- If gross bond issuance continues to fall in the future as a result of changes in the debt structure, a weaker performance of the buyback program or further debt paydown, how should the government adjust its bond program? What are your views on the bond maturity mix? Which of the auction size, the benchmark size, and the time to build a new benchmark is most important to you? Do you have any other suggestions to help manage gross bond issuance?
- What are the factors driving your participation at buyback operations? How do you see your participation evolving? What can the government do to encourage or broaden participation?
- While transparency requirements for secondary-market trading of corporate debt securities under the Canadian Securities Administrators' ATS Rules have been in force since January 2004, government debt securities have been granted an exemption until 2007. What are your views with respect to the dissemination of pre-trade and/or post-trade information (in terms of price, volumes and, timeliness) for benchmark Government of Canada securities?
- How would the publication of more real-time information on government securities affect your business activities?
- What else can be done to improve transparency in the Government of Canada bond market?
Treasury Bill and Cash Management Bill Programs
- In the context of a gradual reduction in the fixed-rate share of the debt, how has the market adapted to larger auctions of treasury bills and a larger outstanding amount of treasury bills? How has liquidity evolved as a result of these adjustments?
- In September 2004, the government and the Bank of Canada announced the removal, on a trial basis, of minimum and maximum bidding limits at auctions of non-fungible cash management bills (CMBs) to allow dealers and customers to participate in CMB auctions to the extent of their interest. What do you think should be the minimum/maximum auction size and maturity for non-fungible CMBs under the new rules?
- With respect to the issuance of 30-year nominal bonds, why has the adoption of the 5.75% – 1 June 2033 maturity as the new long-bond benchmark been slower than in other maturity sectors? What steps could be taken to facilitate the adoption of new issues as future benchmarks?
- Do you have any additional comments regarding the nominal bond or the Real Return Bond programs?
- To help achieve planned levels of bond buybacks, the eligibility criteria for bonds included in the buyback baskets could be reviewed. Several options are under consideration.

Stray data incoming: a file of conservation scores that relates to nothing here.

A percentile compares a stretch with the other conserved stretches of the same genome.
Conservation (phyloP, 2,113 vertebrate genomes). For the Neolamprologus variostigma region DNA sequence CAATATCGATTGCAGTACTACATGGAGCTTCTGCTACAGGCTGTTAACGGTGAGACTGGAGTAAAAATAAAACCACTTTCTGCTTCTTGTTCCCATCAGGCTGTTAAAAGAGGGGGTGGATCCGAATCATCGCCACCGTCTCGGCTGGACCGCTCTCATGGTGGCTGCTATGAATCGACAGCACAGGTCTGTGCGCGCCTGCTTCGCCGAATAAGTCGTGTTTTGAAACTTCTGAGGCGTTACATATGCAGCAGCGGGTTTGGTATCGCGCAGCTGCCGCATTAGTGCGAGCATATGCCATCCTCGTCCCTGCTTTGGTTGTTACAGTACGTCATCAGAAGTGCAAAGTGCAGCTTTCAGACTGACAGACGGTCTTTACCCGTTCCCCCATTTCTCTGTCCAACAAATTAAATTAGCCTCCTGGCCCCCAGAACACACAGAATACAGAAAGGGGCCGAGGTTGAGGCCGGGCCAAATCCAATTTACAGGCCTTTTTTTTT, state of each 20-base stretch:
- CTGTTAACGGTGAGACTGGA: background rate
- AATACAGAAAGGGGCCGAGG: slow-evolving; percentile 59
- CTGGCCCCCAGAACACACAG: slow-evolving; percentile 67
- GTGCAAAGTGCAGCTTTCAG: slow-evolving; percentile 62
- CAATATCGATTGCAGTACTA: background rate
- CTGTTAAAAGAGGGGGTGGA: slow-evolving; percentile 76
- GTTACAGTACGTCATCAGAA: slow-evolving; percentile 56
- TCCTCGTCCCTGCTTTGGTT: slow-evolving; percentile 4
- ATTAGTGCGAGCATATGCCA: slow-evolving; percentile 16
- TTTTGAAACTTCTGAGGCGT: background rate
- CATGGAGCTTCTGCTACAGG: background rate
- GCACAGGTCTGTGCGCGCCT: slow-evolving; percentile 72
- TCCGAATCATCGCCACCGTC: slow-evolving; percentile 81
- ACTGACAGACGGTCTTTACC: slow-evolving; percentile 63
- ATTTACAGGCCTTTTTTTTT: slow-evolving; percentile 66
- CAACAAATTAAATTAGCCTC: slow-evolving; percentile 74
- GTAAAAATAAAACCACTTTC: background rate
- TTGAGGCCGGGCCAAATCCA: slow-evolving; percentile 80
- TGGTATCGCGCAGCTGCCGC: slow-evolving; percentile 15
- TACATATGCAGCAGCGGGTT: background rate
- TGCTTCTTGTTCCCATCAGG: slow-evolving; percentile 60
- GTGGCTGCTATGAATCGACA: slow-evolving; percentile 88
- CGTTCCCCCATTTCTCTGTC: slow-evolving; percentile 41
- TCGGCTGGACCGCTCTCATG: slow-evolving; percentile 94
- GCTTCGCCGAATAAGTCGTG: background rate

- In previous consultations, a number of market participants indicated that a reduction of the floor for Government of Canada bonds below the current threshold of $6 billion would hurt liquidity, especially for securities with maturities longer than 10 years. What are your views with respect to a reduction of the $6 billion floor for maturities of less than 10 years? For bonds with longer terms to maturity, should the government continue to target only specific previous benchmark bonds once the $6 billion floor is reached, or should the government reduce the floor for all previous benchmark bonds?
- Could the basket of eligible bonds be broadened to include off-the-run (one-time old) benchmark bonds?
- The deadline to submit bids at buyback operations on a cash basis is currently 1 p.m., which is 30 minutes after the deadline for submitting bids at nominal bond auctions. Since auction results are now released on a best-efforts basis, would you support advancing the deadline for submitting bids at cash buyback operations from 1 p.m. to 12:50 p.m.?
- On 1 April 2004, the Bank of Canada began to release results for auctions and buybacks on a "best efforts" basis (i.e., when ready) to reduce the market risk for participants, thereby enhancing the efficiency of the auction and buyback process. This change has resulted in a significant reduction in turnaround time and has been well received by market participants. To what extent would you value further reductions in turnaround time for auctions? For buybacks?